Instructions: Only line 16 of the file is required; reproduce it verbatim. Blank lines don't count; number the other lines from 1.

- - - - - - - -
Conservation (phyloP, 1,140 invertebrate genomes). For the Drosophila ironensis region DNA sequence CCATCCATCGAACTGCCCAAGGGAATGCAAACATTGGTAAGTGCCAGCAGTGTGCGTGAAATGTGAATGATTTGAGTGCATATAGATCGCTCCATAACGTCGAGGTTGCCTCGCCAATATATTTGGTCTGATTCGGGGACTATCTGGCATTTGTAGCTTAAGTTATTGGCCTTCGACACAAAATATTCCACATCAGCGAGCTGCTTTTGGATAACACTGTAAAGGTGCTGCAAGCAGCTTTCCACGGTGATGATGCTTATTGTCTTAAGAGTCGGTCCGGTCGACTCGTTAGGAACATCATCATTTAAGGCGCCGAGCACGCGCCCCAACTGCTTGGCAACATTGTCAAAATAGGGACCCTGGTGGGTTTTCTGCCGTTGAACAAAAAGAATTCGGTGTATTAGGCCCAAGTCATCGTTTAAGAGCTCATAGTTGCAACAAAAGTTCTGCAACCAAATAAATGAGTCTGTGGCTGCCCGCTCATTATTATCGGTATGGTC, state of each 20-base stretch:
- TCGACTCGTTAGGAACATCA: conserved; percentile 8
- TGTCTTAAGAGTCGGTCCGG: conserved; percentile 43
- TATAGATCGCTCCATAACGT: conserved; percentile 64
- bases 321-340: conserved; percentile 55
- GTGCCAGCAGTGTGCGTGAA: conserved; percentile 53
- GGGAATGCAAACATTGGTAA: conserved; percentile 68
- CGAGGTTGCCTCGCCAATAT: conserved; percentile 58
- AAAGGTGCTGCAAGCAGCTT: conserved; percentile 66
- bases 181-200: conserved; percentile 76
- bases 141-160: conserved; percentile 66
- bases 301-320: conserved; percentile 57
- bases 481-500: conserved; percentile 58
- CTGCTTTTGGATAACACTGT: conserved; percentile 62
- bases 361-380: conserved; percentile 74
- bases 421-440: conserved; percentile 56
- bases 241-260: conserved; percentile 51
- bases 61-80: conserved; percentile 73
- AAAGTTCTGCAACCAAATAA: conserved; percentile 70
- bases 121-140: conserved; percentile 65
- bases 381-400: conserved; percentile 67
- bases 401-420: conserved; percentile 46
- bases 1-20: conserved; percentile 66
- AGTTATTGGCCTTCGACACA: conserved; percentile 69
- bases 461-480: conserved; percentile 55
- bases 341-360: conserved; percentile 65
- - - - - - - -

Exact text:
- bases 421-440: conserved; percentile 56